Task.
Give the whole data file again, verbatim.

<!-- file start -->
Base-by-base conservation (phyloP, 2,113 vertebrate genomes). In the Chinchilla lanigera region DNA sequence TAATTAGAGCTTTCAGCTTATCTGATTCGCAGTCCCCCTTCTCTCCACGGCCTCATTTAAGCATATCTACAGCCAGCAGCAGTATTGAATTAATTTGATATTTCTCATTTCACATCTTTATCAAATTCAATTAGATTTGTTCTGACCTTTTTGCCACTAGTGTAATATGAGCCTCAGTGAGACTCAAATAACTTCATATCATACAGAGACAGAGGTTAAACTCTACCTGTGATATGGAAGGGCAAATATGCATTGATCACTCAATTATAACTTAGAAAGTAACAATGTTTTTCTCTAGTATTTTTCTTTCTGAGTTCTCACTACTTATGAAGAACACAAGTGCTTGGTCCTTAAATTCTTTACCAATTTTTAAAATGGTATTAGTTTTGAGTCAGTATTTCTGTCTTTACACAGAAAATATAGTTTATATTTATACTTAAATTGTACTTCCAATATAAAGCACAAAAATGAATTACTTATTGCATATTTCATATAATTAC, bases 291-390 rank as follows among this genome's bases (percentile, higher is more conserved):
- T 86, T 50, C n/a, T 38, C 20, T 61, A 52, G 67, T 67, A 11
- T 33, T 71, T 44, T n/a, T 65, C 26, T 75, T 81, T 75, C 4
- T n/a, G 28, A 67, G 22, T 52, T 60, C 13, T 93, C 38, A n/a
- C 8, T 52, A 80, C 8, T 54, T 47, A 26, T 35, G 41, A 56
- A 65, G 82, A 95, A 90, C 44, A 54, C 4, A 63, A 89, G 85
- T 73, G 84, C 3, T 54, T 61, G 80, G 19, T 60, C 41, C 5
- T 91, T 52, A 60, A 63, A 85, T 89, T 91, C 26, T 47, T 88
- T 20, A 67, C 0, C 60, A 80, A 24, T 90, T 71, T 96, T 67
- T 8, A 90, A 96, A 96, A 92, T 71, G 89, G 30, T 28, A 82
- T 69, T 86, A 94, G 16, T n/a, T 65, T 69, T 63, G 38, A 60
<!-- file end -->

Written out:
Base-by-base conservation (phyloP, 2,113 vertebrate genomes). In the Chinchilla lanigera region DNA sequence TAATTAGAGCTTTCAGCTTATCTGATTCGCAGTCCCCCTTCTCTCCACGGCCTCATTTAAGCATATCTACAGCCAGCAGCAGTATTGAATTAATTTGATATTTCTCATTTCACATCTTTATCAAATTCAATTAGATTTGTTCTGACCTTTTTGCCACTAGTGTAATATGAGCCTCAGTGAGACTCAAATAACTTCATATCATACAGAGACAGAGGTTAAACTCTACCTGTGATATGGAAGGGCAAATATGCATTGATCACTCAATTATAACTTAGAAAGTAACAATGTTTTTCTCTAGTATTTTTCTTTCTGAGTTCTCACTACTTATGAAGAACACAAGTGCTTGGTCCTTAAATTCTTTACCAATTTTTAAAATGGTATTAGTTTTGAGTCAGTATTTCTGTCTTTACACAGAAAATATAGTTTATATTTATACTTAAATTGTACTTCCAATATAAAGCACAAAAATGAATTACTTATTGCATATTTCATATAATTAC, bases 291-390 rank as follows among this genome's bases (percentile, higher is more conserved):
- T 86, T 50, C n/a, T 38, C 20, T 61, A 52, G 67, T 67, A 11
- T 33, T 71, T 44, T n/a, T 65, C 26, T 75, T 81, T 75, C 4
- T n/a, G 28, A 67, G 22, T 52, T 60, C 13, T 93, C 38, A n/a
- C 8, T 52, A 80, C 8, T 54, T 47, A 26, T 35, G 41, A 56
- A 65, G 82, A 95, A 90, C 44, A 54, C 4, A 63, A 89, G 85
- T 73, G 84, C 3, T 54, T 61, G 80, G 19, T 60, C 41, C 5
- T 91, T 52, A 60, A 63, A 85, T 89, T 91, C 26, T 47, T 88
- T 20, A 67, C 0, C 60, A 80, A 24, T 90, T 71, T 96, T 67
- T 8, A 90, A 96, A 96, A 92, T 71, G 89, G 30, T 28, A 82
- T 69, T 86, A 94, G 16, T n/a, T 65, T 69, T 63, G 38, A 60